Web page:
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I'm using MySQLTuner.pl to optimize my site/srever.... though I'm not entirely sure how to resolve some of these issues and am wondering if someone can help me out.

I have VPS with 4GB ram, THIS IS my.cnf settings:

[mysqld]    
expire_logs_days=14
sync_binlog=1

query_cache_limit=32M
query_cache_size=128M

slow_query_log=1
log_queries_not_using_indexes=0

thread_cache_size=50

max_allowed_packet=16M
max_connect_errors=1000000
max_connections=250
key_buffer_size=8M

open_files_limit=65535
tmp_table_size=256M
max_heap_table_size=256M
table_definition_cache=2048
table_open_cache=2048
default_storage_engine=InnoDB

innodb_flush_method=O_DIRECT
innodb_file_per_table=1
innodb_log_files_in_group=2
innodb_additional_mem_pool_size=40M
innodb_max_dirty_pages_pct=90
innodb_flush_log_at_trx_commit=1
innodb_log_buffer_size=64M
innodb_log_file_size=256M
innodb_buffer_pool_size=1152M

Here's the output of mysqltuner:

-------- Performance Metrics -------------------------------------------------
[--] Up for: 2d 8h 36m 40s (7M q [34.897 qps], 504K conn, TX: 41B, RX: 735M)
[--] Reads / Writes: 68% / 32%
[--] Total buffers: 2.0G global + 2.8M per thread (200 max threads)
[OK] Maximum possible memory usage: 2.5G (63% of installed RAM)
[OK] Slow queries: 0% (30K/7M)
[OK] Highest usage of available connections: 20% (40/200)
[OK] Key buffer size / total MyISAM indexes: 8.0M/7.8M
[OK] Key buffer hit rate: 99.9% (1M cached / 1K reads)
[OK] Query cache efficiency: 29.3% (1M cached / 4M selects)
[!!] Query cache prunes per day: 11573
[OK] Sorts requiring temporary tables: 0% (3K temp sorts / 999K sorts)
[!!] Temporary tables created on disk: 48% (54K on disk / 112K total)
[OK] Thread cache hit rate: 99% (40 created / 504K connections)
[OK] Table cache hit rate: 33% (499 open / 1K opened)
[OK] Open file limit used: 0% (380/65K)
[OK] Table locks acquired immediately: 99% (4M immediate / 4M locks)
[OK] InnoDB buffer pool / data size: 1.1G/1001.0M
[OK] InnoDB log waits: 0
-------- Recommendations -----------------------------------------------------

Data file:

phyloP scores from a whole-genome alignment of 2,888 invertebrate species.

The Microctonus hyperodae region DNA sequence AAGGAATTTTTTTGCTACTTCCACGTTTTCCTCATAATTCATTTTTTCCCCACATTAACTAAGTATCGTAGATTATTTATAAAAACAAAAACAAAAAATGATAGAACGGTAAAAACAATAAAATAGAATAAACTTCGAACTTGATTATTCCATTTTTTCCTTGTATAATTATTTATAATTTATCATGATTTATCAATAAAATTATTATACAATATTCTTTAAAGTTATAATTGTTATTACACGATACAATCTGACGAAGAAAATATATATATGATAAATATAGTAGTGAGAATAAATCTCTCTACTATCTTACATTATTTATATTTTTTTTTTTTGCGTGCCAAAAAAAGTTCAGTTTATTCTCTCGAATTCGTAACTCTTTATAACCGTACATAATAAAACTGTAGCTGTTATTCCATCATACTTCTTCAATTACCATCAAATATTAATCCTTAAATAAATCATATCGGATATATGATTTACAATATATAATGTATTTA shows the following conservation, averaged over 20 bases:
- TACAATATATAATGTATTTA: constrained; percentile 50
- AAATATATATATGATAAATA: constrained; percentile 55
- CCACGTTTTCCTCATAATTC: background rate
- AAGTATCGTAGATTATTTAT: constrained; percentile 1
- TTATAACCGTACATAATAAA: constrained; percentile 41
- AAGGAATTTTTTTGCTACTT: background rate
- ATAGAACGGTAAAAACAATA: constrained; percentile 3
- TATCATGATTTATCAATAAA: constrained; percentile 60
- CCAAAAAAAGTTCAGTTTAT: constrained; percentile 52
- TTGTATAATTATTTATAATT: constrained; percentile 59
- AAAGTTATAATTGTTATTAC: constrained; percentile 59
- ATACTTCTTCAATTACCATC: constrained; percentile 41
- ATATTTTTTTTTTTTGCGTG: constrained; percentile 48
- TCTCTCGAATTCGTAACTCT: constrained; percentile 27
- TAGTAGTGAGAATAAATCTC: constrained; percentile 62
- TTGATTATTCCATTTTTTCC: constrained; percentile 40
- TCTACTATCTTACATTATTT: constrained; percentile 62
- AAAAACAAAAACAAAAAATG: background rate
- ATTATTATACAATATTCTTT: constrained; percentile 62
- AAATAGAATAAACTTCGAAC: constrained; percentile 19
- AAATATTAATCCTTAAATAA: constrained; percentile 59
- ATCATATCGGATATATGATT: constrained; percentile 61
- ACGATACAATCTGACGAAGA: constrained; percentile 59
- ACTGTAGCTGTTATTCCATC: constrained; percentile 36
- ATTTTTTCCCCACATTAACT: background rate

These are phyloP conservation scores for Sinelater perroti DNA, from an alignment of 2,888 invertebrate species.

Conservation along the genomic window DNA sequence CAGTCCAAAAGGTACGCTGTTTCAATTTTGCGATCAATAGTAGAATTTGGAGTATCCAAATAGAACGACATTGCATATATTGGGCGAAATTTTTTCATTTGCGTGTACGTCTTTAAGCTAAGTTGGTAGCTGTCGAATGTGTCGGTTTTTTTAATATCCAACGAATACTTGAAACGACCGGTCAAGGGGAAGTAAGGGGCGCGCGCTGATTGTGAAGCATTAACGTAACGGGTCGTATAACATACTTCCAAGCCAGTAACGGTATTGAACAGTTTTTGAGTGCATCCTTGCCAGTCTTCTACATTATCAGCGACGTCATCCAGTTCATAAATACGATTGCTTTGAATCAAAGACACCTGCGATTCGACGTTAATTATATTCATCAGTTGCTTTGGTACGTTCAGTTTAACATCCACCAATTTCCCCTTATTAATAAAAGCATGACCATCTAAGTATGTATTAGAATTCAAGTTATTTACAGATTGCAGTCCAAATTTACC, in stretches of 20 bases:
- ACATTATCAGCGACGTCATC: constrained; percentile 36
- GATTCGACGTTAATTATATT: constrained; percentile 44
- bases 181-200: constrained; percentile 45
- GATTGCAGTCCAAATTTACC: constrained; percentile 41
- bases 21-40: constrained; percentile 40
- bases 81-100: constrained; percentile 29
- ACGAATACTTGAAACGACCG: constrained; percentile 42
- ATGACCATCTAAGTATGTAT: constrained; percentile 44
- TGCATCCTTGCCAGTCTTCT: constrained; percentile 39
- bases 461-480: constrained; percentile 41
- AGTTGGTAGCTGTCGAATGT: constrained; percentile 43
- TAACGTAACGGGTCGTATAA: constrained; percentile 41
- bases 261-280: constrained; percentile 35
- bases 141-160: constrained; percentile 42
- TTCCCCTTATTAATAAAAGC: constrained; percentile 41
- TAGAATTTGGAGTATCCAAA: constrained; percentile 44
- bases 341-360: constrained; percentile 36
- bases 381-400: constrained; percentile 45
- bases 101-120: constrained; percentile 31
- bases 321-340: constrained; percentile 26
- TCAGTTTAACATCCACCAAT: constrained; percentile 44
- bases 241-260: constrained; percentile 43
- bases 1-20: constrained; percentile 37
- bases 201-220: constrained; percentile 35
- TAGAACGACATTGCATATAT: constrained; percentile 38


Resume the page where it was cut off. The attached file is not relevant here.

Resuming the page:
General recommendations:
    Run OPTIMIZE TABLE to defragment tables for better performance
    Increasing the query_cache size over 128M may reduce performance
    Temporary table size is already large - reduce result set size
    Reduce your SELECT DISTINCT queries without LIMIT clauses
Variables to adjust:
    query_cache_size (> 512M) [see warning above]
  1. Is there anything I also can improve for better performance?

  2. how to fix this:

Temporary tables created on disk: 48%

Query cache prunes per day: 11573

Query cache efficiency: 29.3%

UPDATE:

I would be happy if you can give their opinions on the setting in my.cnf (Because I'm not an expert and the setting is what I saw in other systems on the internet, maybe some incorrect)

Thank you

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1 Answer 1

up vote 3 down vote accepted

When it come to optimization, I believe in "don't fix if it isn't broke". that said heres an excellent post regarding temp tables on disk

http://dba.stackexchange.com/questions/17677/why-is-mysql-is-creating-so-many-temporary-tables-on-disk

if you are not sure what to do with those settings then it is a huge sign saying "Do not touch". Maybe you should change your question a bit, tell everyone WHY would you want to optimize the DB. Is it because something ran extremly slow? Is it because the DB is taking up too much resource of the server? Optimization without a specific goal is quite dangerous, optimization means tweaking a system in a way that best suits the way you use it, which implies a lot of the time you are trading the preformance in some other area that you don't need, which in your case we have no idea what you don't need.

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Yes. Tuning scripts in general are horrible, because they make blind recommendations and encourage tweaking of things that can seem like a good idea, but have negative consequences. The solution to many, many performance issues is learning about query plans and the optimizer, and writing better queries... not "tuning." –  Michael - sqlbot Jun 11 '14 at 10:35
1  
couldn't agree more. I personally believe 95% of the time the actual performance bottleneck will be on the query itself. That said, there are usually a lot of reasons for one to attempt optimization, a lot of them might not be even optimization related, such as learning the engine/SQL via optimization or simply tweaking the stats so that one could show to their boss that "the performance has gone up 53.21% !" without actually optimizing anything XD –  Jacky Cheng Jun 11 '14 at 11:17
    
I would be happy if you can give their opinions on the setting in my.cnf, Because I'm not an expert and the setting is what I saw in other systems on the internet, maybe some incorrect. thank you all –  motioz Jun 11 '14 at 13:28
    
my comment is a bit too long for comment section, I've put it in my answer. –  Jacky Cheng Jun 12 '14 at 6:55

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